Interview: Sara and Julienne from Inkomoko

Sara and Julienne from Inkomoko

This is an interview with Julienne Oyler and Sara Leedom, the co-founders of African Entrepreneur Collective. In Rwanda, AEC’s main program is Inkomoko, a business accelerator for young people. They also have managed Tigo’s THINK incubator, SPRING accelerator, and now also run the African Innovation Prize, a student business plan competition. They’re doing awesome things and here’s an interview with them…

What gave you the idea to start AEC/Inkomoko?

African youth are more educated than ever before, but the pace of economic development is not keeping up for young people who need meaningful, reliable jobs. The growing youth population across the continent requires that Africa create 1 million new jobs a month to keep up with the number of young people coming onto the job market. A few years ago, we met a young Malian man who had a dream of growing his small tourism business into a full service hotel. He had the passion and the vision, but not the skills, resources, or connections to make it come to life. We have both been committed to helping young people create better lives for themselves, and in turn, for their communities. So we wanted to contribute to the growth of youth businesses across the Continent as a means of economic development and self-determination for African youth.

Julienne has been working on the continent off and on since 2007, when she first came to South Africa as a student at University of Cape Town. Sara first came to Africa via Senegal, for a 6-month backpacking trip through West Africa. When we decided to launch the African Entrepreneur Collective, with the goal to grow youth-run businesses, one of our advisors raved about Rwanda, so we came here to explore, and it’s been home now for the past 3 years. When we came to Rwanda, we brought a full package of support to turn Inkomoko – then a small consulting project – into a full company. Inkomoko is the Rwandan affiliate of African Entrepreneur Collective.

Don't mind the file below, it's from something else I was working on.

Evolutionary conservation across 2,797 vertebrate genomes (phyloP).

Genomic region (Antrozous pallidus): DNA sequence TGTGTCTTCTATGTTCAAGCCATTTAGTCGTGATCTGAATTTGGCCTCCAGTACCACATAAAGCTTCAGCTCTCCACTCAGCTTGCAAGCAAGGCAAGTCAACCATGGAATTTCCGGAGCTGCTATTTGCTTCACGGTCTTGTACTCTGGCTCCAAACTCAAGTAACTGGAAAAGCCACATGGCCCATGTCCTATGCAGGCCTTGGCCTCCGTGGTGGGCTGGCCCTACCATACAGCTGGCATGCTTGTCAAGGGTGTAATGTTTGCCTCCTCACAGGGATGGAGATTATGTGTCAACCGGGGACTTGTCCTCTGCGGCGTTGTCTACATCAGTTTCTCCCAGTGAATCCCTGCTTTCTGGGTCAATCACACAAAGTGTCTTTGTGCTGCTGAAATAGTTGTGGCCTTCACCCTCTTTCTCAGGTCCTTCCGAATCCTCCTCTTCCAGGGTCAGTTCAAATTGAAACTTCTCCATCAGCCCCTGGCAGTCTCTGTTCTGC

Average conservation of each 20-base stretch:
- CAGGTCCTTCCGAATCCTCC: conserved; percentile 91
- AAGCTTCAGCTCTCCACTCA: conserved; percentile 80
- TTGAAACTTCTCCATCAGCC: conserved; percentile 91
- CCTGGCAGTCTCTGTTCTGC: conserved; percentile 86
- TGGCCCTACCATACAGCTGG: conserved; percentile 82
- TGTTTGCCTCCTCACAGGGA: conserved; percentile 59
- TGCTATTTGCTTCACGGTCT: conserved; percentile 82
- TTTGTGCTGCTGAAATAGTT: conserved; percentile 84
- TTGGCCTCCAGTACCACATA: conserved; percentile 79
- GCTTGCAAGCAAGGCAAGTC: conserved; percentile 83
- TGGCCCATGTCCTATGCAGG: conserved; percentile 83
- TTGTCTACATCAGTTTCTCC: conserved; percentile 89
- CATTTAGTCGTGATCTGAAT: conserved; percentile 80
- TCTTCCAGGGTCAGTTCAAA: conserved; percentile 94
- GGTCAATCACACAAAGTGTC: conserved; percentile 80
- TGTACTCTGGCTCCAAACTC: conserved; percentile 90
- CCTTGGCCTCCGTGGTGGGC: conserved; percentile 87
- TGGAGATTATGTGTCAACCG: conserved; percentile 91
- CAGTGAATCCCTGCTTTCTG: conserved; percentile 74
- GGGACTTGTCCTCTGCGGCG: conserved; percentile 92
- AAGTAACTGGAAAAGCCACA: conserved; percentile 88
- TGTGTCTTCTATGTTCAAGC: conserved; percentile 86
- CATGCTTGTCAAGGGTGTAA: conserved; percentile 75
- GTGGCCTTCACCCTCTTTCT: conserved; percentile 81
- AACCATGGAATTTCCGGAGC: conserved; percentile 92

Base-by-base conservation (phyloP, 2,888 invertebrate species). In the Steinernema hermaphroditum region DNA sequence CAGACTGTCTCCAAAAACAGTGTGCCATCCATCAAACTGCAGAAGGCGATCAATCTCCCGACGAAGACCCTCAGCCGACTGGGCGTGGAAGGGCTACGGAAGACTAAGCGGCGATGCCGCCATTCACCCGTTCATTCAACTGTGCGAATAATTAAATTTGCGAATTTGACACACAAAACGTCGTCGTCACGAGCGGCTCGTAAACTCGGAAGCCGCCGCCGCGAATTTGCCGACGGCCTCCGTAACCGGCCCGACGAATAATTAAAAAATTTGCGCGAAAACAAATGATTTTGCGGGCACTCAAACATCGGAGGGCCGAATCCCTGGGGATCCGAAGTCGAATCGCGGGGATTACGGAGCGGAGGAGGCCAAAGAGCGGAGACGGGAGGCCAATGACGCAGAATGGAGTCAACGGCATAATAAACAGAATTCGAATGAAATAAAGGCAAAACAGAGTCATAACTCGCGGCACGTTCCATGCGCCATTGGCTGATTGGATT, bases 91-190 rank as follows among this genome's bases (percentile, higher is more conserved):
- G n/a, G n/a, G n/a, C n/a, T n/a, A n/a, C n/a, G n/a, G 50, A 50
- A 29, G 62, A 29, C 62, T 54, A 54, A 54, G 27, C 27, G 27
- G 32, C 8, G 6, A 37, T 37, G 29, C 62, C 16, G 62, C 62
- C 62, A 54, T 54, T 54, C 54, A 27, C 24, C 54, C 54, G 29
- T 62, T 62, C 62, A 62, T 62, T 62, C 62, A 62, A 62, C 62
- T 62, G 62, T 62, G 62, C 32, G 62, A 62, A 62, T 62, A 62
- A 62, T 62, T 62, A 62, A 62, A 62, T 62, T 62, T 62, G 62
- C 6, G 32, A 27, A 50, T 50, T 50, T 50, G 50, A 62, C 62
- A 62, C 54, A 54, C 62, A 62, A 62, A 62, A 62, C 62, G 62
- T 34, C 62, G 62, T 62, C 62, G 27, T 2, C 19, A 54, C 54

Now we have almost 20 staff and work with 100 entrepreneurs annually in our office in Kacyiru (we’re located right above Neo Cafe in Kacyiru).

Who does Inkomoko aim to benefit?

Our goal is to provide young entrepreneurs with the skills and resources to develop and grow their businesses so they can improve the economic wellbeing of their communities. We believe that businesses are the key to job creation and economic growth, and that young people are the risk-takers who will create new innovations for their communities’ growth. Ideally, we’re looking for someone who already runs a small business and is ready to grow it to create jobs.

How does it work?

Clients come to Inkomoko to purchase a 1-year business development package – which is then tailored to meet a client’s business objectives. As a business accelerator, our services include comprehensive business consulting — business plan development, branding & websites, strategy consulting, mentors from across the globe, and a low-cost capital lease program — to help businesses grow and create local jobs. We also help pair entrepreneurs with other investors who look to us for ideas of successful start-ups worthy of investment.

How do you find Rwandan entrepreneurs to work with?

We receive many requests through our partners and through word of mouth from our clients. But entrepreneurs can also find us on our website at to learn more or to schedule a free consultation. Plus, we host events that are relevant, like the bi-monthly Kigali Entrepreneur MeetUp series, or open workshops on fundraising.

What is the mentorship programme and how can people get involved?

The mentorship program is an opportunity for experienced business professionals from around the world to volunteer in Rwanda and make a powerful impact in the life and business of a young entrepreneur. More than 40 mentors from 27 countries have worked alongside Inkomoko entrepreneurs in the past few years. They’ve come from Oxford, Yale, Coca Cola, Oracle, SaleForce, BCG Consulting, and more.

We also love local Rwanda mentors – both established Rwandese business people and expats that want to get involved. To learn more please visit

Where have your mentors come from and what has been some of the feedback you’ve gotten from them?